Southpaw

Go, Popoy Juico and the Patafa presidency

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ATHLETICS chief Go Teng Kok was on world-record pace the other day. He got on the horn a good three minutes after I left him a message by cell phone.

Go is notorious for making himself accessible or scarce to the media. He wasn’t only swift to respond this time around. He was in a jovial, almost warbling mood.

If his word is to be believed, Go confirms that reports of him relinquishing the presidency of the Philippine Amateur Athletic Federation (Patafa) are not greatly exaggerated. They’re true, he says, and insists that once he’s out, he’s out for good.

There is no sense hanging around while Jose “Peping” Cojuangco Jr. is president of the Philippine Olympic Committee, according to Go. Although upheld by the courts as the legitimate Patafa head, Go remains persona non grata at the POC led by President Aquino’s uncle.

Go promises not to get mad. He said he will get even by making himself readily available to the Ombudsman.

This is his story and he’s sticking to it—he has knowledge of purported anomalies in the national sports associations. Go also resurrects the case of NSA heads that still have to settle their cash advances. He said what’s worse is that some of these allegedly erring officials are known Cojuangco henchmen.

POC spokesperson Joey Romasanta, usually on the ball, was not available for comment.

Go wanted me to tag his 23 years as Patafa skipper with the popular song “Am I That Easy to Forget.” Its relevance escapes me but the tune has become his anthem of sorts.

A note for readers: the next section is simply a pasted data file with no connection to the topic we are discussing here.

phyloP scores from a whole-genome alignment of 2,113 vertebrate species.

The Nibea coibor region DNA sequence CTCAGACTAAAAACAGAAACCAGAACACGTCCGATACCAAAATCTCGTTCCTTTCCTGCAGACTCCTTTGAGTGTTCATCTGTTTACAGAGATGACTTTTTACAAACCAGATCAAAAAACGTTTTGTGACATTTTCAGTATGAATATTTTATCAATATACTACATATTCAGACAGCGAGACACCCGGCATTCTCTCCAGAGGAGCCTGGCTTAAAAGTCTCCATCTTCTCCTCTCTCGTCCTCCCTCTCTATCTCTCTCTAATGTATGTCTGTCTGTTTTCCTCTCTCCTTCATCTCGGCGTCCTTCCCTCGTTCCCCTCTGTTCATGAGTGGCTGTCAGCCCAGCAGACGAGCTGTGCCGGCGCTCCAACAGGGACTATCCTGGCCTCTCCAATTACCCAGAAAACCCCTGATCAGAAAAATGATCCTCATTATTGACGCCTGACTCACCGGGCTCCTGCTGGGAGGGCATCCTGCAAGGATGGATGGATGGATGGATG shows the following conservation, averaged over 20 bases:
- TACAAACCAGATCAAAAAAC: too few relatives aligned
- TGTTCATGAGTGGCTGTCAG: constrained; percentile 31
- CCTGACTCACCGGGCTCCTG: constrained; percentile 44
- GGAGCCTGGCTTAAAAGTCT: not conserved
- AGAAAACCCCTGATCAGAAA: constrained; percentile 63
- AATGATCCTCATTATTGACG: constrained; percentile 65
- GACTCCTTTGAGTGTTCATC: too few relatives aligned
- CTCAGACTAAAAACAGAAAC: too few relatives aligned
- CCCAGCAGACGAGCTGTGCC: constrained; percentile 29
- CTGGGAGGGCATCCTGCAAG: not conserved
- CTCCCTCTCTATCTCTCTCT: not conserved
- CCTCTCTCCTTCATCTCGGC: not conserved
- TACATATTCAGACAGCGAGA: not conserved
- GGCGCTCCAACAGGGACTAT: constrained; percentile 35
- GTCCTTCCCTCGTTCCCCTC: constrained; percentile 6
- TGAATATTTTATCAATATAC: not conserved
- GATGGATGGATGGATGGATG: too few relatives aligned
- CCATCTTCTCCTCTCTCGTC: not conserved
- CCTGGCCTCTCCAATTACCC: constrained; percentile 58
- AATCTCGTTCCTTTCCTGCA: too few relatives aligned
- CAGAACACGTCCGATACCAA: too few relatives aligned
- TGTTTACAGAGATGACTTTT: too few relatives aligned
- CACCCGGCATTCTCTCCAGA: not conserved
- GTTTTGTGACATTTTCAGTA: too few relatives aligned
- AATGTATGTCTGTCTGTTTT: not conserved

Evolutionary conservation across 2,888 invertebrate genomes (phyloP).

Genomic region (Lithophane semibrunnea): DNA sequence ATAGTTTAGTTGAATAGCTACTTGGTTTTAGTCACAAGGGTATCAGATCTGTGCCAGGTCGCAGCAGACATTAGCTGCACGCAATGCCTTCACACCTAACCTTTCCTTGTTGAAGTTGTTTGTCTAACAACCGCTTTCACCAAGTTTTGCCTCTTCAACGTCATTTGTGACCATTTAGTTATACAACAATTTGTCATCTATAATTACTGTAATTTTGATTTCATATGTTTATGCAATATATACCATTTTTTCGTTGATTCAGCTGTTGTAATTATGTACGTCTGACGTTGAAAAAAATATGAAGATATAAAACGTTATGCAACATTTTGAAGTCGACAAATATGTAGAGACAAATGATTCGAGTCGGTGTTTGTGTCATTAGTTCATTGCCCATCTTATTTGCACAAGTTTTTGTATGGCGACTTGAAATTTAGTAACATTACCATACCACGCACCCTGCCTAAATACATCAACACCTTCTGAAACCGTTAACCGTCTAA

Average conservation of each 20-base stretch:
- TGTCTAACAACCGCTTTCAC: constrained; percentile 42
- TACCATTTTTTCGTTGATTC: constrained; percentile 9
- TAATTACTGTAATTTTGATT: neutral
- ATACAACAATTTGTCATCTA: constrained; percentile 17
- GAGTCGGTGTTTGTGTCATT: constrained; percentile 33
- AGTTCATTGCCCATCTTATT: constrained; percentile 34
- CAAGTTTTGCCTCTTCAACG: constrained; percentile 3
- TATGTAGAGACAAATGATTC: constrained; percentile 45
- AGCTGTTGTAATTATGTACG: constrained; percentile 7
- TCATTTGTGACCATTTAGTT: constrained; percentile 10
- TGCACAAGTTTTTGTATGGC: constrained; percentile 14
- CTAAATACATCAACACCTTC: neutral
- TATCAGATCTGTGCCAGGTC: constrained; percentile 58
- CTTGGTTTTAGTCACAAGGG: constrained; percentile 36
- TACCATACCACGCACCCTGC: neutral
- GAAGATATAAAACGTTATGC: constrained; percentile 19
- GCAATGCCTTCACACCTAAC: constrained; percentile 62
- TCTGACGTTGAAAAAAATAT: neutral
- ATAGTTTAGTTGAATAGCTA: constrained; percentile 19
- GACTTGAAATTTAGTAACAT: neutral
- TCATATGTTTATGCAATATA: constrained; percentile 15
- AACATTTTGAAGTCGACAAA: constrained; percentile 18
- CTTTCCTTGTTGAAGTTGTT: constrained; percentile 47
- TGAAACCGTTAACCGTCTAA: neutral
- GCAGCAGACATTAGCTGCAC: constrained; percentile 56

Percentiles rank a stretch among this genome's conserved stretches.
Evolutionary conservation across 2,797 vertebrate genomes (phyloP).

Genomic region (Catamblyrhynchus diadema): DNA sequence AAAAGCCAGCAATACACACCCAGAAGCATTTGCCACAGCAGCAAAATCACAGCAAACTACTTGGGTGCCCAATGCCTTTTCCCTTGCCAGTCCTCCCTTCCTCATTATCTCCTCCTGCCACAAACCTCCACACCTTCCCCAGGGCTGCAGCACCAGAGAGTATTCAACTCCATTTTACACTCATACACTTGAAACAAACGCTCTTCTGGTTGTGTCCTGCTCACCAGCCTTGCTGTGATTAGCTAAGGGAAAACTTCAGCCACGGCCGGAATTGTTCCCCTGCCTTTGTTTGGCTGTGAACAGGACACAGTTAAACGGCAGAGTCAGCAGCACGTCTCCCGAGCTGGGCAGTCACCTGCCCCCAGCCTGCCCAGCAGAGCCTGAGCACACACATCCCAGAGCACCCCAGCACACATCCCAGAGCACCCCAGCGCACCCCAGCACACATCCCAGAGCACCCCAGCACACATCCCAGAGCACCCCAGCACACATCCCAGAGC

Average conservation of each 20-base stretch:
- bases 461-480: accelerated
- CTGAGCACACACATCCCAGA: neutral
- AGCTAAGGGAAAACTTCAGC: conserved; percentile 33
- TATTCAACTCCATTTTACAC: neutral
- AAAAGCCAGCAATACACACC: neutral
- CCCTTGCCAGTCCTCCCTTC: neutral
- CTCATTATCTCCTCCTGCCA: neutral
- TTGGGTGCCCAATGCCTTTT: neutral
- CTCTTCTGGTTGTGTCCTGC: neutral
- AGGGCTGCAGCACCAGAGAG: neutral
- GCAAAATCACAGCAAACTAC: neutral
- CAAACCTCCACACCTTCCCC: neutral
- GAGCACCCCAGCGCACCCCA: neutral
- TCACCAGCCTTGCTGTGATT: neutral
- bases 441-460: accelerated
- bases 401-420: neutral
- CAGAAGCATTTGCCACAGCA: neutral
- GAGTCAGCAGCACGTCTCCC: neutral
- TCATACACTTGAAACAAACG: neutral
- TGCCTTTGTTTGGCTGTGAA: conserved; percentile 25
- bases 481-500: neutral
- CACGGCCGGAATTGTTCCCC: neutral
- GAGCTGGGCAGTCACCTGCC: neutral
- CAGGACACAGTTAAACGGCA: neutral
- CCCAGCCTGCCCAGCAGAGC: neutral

“I became fond of it as a high school student in Hong Kong,” he says of the song, a 1960 hit by singer-actress Debbie Reynolds.

“Am I that easy to forget?” he asked while struggling to warble a line or two from the ditty.

Go would like the Patafa polls, scheduled for May 20, to produce someone with good hands to leave his NSA’s reins to.

But one of the supposed aspirants for Go’s job is pissed. Philip “Popoy” Ella Juico is miffed that his name is being dragged into the Patafa elections.

Juico dislikes the word against. He resents suggestions that he is pitted with lawyer Nicanor Sering—a son of Go’s predecessor Gov. Jose Sering—in the coming vote for Go’s replacement.

“I have never declared my candidacy,” Juico bristled on the phone. “For me to be in an election is not within my vision and my professional career.”

Although reportedly being groomed by unknown backers to take over, Juico seems to thumb his nose at the notion of succeeding Go.

“I have occupied much higher positions,” he crowed.

Juico was Agrarian Reform secretary under the first President Aquino, Corazon, P-Noy’s mother. He also served as chair of the Philippine Sports Commission, the agency that has failed to get recalcitrant NSAs to liquidate advances.

* * *

I can see environmental disaster in my birthplace, Cuyapo, Nueva Ecija, after the elections. Away from the Comelec’s gaze, political materials are displayed all over the place—on tricycles and jeepneys, on private fences often without permission, and are even nailed on trees—an ecological wreck that is likely to be repeated in many parts of the country. The mayoral race is a tossup among Dra. Florida Esteban, businessman Jonathan Ramos and incumbent Mayor Jong Corpus.

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